Under managed care plans such as HMOs and PPOs, the insurer or health plan pays doctors or hospitals directly for some or all of the cost of the medical services its members receive. For example, physicians may be paid a fixed annual per-member (“capitation”) rate, regardless of how many times the covered individual visits the physician.
A government-sponsored, or public, health insurance program that provides comprehensive publicly funded health insurance coverage to low-income residents who meet specific eligibility criteria. This generally includes those falling below certain income guidelines, or those with disabilities, children, expectant mothers and other individuals with specific healthcare needs.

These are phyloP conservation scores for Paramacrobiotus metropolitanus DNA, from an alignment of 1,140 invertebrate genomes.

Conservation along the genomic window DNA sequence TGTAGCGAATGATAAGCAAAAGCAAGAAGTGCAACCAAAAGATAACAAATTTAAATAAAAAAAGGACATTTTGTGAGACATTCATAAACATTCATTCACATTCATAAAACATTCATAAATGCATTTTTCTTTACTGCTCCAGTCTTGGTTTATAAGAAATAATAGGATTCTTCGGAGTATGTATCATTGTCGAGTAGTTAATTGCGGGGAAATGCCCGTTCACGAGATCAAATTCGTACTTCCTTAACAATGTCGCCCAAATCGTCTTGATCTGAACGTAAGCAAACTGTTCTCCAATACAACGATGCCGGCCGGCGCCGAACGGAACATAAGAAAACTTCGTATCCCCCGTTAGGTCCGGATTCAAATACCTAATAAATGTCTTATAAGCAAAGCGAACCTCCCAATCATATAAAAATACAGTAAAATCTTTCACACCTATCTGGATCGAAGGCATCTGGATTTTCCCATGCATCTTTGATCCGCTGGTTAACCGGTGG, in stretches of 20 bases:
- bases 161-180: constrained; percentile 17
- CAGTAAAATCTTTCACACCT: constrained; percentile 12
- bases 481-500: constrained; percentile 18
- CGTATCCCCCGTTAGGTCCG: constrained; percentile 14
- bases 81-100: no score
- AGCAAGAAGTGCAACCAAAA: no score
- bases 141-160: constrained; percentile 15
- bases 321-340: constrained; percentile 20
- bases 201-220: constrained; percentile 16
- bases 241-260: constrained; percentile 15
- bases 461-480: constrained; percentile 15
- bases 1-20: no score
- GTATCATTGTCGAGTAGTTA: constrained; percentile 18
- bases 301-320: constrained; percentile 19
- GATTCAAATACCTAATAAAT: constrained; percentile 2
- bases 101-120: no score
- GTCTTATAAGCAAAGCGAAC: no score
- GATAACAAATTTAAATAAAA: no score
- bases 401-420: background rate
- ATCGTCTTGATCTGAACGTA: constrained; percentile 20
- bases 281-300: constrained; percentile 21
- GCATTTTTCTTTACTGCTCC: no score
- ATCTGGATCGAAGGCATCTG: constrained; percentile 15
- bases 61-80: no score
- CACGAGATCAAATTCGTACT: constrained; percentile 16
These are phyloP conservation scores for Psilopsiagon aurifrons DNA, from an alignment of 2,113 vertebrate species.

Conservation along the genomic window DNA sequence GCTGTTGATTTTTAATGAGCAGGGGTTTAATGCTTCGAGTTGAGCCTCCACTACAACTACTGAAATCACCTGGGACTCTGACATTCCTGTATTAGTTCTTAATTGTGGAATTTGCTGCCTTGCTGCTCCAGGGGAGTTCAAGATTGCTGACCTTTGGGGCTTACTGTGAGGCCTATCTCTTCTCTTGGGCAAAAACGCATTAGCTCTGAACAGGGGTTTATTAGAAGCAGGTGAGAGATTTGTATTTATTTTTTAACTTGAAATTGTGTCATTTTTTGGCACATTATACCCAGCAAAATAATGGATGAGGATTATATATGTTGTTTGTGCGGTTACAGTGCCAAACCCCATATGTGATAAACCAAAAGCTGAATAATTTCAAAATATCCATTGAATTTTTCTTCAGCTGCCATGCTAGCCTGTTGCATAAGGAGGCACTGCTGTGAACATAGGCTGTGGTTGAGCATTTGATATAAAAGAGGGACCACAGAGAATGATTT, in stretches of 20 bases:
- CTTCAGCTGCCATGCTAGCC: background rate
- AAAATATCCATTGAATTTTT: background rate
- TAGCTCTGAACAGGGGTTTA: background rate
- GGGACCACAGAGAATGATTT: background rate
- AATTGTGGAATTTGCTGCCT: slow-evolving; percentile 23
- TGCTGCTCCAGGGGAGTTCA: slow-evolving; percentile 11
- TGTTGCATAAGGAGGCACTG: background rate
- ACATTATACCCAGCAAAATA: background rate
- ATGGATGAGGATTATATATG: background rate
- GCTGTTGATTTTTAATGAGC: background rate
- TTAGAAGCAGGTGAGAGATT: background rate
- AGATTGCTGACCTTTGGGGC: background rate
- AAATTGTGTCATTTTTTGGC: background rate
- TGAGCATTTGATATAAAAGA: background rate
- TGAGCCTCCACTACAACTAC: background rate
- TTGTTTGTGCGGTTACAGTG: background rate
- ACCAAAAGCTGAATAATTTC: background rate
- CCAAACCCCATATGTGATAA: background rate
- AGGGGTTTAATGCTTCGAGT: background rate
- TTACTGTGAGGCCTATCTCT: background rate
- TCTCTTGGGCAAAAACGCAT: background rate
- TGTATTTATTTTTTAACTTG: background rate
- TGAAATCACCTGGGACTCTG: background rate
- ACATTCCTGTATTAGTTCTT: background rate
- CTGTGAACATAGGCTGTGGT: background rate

The Affordable Care Act provided federal funding to expand Medicaid eligibility to those with incomes up to 138% of the federal poverty level (FPL). While the Supreme Court ruled that states could opt out of this Medicaid expansion, as of May 2019, 37 states (including Washington, D.C.) have expanded Medicaid.
Medical loss ratio (MLR)
Refers to a provision of the ACA that requires insurers to spend a specific amount of premium dollars on actual care or activities that improve quality for consumers. For example, a MLR of 80% indicates that every 80 cents per premium $1 is spent on customers’ claims, while the remaining 20 cents can be used on administrative costs. The ACA-set MLRs vary by region, and some states have set additional limits.
A government-sponsored/public health insurance program for adults who are 65 years or older.